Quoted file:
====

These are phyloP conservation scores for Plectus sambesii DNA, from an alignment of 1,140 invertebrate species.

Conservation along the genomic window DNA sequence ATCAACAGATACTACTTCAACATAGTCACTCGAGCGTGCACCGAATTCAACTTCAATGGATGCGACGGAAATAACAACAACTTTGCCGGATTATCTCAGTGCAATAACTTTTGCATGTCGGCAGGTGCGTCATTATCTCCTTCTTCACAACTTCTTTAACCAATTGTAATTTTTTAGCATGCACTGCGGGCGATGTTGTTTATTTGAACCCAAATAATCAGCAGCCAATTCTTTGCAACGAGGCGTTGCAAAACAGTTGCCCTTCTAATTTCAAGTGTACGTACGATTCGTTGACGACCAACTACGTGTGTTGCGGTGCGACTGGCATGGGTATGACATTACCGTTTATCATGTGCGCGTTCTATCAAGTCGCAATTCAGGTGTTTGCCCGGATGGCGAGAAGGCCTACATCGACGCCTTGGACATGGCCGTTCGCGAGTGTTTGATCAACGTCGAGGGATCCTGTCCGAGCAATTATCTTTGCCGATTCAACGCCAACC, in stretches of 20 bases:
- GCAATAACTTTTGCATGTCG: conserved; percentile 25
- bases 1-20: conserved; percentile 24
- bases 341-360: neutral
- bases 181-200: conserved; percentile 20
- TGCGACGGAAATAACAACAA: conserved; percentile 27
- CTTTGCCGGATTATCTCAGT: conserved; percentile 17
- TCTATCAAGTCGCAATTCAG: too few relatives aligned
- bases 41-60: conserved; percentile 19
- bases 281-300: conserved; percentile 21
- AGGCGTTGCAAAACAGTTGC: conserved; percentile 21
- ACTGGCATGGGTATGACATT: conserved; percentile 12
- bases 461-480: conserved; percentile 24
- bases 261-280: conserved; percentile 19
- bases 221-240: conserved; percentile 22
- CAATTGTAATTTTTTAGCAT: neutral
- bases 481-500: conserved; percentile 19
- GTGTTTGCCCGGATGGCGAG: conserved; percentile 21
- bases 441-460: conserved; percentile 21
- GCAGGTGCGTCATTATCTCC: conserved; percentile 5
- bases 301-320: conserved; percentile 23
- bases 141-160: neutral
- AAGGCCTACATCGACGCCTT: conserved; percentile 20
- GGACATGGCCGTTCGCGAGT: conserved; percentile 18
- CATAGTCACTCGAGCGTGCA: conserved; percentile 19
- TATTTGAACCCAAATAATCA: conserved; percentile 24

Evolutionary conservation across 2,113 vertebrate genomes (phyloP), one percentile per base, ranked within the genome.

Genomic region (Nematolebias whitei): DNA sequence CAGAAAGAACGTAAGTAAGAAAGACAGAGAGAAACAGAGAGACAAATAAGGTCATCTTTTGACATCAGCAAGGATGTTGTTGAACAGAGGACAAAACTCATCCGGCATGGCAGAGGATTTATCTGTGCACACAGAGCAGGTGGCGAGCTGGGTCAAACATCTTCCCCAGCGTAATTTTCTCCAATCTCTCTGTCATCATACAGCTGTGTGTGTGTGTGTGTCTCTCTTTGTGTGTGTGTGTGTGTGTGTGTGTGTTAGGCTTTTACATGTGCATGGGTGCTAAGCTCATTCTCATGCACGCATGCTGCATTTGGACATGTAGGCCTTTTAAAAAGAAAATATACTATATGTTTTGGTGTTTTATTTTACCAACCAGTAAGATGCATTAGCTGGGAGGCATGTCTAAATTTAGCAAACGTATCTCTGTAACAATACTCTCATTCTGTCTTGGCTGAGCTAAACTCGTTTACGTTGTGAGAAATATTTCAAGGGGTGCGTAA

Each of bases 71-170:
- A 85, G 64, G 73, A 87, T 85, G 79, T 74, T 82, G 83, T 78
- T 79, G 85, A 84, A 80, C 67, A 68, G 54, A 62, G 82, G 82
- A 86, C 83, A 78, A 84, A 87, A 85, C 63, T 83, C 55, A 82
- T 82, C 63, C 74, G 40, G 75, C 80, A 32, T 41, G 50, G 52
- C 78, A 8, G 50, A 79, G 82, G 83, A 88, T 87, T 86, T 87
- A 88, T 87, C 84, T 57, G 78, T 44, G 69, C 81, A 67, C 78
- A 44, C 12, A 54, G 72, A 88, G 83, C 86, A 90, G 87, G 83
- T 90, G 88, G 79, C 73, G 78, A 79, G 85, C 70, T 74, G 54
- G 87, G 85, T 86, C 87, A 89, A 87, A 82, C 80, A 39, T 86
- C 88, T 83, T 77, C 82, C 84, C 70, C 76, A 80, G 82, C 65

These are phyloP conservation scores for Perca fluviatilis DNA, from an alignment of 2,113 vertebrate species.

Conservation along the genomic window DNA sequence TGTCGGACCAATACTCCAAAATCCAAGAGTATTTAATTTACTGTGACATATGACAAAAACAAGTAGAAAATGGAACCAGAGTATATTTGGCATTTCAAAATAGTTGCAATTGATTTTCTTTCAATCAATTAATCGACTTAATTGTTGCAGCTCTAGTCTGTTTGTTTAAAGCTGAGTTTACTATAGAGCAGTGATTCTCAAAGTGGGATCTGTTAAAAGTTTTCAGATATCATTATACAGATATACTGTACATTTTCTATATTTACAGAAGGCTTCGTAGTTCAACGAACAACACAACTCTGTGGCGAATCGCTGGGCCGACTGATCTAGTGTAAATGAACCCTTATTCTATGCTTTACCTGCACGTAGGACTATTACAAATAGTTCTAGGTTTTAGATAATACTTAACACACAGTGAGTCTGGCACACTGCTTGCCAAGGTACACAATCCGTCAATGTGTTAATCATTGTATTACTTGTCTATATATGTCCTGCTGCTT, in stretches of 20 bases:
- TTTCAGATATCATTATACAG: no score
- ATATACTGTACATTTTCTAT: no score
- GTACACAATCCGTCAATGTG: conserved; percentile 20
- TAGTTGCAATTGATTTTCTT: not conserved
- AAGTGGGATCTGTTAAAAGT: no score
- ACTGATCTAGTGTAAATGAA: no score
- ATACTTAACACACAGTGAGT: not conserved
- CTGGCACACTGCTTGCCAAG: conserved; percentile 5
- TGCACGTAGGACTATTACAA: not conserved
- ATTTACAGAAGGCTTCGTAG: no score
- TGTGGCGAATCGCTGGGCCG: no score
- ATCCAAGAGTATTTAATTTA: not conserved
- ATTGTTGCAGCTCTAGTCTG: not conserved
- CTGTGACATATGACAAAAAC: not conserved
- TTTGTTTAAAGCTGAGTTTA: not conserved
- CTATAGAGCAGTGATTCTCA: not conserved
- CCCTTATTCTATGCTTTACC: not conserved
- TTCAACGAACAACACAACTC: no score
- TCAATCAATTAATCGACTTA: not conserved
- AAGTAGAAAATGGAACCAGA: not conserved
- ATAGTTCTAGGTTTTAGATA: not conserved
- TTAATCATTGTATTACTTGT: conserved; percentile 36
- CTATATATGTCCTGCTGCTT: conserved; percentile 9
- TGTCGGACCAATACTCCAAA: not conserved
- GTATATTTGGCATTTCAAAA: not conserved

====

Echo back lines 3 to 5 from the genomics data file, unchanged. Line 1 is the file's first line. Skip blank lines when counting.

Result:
- GCAATAACTTTTGCATGTCG: conserved; percentile 25
- bases 1-20: conserved; percentile 24
- bases 341-360: neutral